She has contacted hundreds of people, sending DVDs of the Potawatomi Trail of Death documentary to schools, county historians, libraries, museums, and churches. Every day people call, write, email or come to visit her. She had back surgery Jan. 24 and is recuperating at home so is not yet recovered enough to drive. The documentary is titled Like Birds in a Wind Storm and was enabled by a grant from Citizen Potawatomi Nation, Shawnee, Oklahoma. Many Citizen Potawatomi had ancestors on the Trail of Death. Susan Green, Rochester professional filmmaker YourStory Digital made the documentary which features clips from the six caravans from Indiana to Kansas 1988-2013, interviews with Potawatomi elders, re-enactments from the Trail of Courage Living History Festival, and music such as George Schrickers Menominee.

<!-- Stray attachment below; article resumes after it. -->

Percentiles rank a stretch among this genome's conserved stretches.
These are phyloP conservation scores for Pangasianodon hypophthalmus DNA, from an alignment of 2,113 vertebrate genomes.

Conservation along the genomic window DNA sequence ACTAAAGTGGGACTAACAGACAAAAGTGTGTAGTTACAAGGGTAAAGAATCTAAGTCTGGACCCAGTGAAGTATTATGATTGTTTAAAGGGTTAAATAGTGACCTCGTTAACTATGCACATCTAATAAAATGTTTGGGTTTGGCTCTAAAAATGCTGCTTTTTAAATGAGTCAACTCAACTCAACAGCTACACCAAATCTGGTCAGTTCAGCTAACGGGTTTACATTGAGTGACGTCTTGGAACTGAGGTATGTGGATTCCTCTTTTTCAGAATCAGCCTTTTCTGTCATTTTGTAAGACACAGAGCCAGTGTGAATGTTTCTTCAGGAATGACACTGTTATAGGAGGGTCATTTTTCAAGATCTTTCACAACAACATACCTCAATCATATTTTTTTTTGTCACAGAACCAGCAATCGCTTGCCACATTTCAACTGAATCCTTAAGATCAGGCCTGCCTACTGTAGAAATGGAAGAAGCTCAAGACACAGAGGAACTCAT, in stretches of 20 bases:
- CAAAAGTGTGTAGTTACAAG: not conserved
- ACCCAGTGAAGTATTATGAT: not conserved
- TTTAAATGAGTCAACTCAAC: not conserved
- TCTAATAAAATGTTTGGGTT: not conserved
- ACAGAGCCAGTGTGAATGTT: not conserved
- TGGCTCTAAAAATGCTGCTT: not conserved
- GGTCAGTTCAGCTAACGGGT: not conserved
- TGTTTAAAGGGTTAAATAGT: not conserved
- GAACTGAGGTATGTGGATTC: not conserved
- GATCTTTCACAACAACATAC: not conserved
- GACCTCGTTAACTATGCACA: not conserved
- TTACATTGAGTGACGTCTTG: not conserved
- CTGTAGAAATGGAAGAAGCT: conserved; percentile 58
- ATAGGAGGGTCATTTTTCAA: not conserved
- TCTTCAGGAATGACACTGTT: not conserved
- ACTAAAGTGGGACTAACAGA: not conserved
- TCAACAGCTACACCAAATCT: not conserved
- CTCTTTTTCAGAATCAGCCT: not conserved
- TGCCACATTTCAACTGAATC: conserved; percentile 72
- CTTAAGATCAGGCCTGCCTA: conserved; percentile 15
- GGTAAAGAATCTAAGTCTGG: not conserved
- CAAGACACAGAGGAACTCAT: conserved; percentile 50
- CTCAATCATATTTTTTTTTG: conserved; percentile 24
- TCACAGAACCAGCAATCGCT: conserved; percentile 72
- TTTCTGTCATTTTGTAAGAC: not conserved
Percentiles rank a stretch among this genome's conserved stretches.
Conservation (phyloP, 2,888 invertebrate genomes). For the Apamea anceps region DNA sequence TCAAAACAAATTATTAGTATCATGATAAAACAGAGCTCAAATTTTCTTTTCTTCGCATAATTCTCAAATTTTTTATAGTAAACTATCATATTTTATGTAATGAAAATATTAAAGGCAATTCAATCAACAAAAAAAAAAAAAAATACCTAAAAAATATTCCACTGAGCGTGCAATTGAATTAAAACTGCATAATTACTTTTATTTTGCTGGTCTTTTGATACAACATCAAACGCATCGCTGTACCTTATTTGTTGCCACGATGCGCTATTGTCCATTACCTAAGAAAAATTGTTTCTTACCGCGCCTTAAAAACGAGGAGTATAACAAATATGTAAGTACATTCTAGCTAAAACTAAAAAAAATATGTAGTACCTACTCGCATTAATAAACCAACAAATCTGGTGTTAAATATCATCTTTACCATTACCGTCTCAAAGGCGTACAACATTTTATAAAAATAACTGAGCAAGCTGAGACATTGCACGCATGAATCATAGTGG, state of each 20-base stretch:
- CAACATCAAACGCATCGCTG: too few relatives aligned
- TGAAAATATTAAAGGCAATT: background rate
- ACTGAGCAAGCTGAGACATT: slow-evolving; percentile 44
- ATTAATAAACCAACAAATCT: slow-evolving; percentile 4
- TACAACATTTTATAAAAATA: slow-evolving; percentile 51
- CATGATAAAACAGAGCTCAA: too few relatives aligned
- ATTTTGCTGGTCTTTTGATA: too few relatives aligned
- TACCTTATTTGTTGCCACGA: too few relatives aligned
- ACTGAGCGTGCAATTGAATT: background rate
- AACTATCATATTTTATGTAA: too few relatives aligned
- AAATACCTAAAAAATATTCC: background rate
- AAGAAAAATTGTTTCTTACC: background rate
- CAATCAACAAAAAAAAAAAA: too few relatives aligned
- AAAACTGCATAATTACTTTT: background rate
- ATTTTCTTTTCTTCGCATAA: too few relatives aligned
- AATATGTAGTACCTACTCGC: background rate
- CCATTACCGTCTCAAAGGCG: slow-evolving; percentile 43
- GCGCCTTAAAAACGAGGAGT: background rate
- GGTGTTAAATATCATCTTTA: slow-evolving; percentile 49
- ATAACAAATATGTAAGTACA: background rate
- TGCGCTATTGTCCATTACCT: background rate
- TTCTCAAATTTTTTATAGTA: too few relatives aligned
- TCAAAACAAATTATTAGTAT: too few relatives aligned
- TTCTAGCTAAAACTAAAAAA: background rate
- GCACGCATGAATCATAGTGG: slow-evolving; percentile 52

The DVD is being offered free to schools, museums, libraries, and groups that will show it for programs to educate the public. To receive a complimentary copy, email Willard at and give your name, address and group name. Donations are welcome to help cover postage.
Examples of other groups seeking to make the public aware of Native American Indianss importance in Indiana are the Circle of Stones erected at Prophetstown State Park, the state allowing the Pokagons to buy land for housing and a casino at South Bend, various programs at venues in northern Indiana. On March 22 a new historical marker will be dedicated at Pendleton for the murder of Indians in 1824. Over a dozen news reports have been published in the past month about Native Americans in Indiana.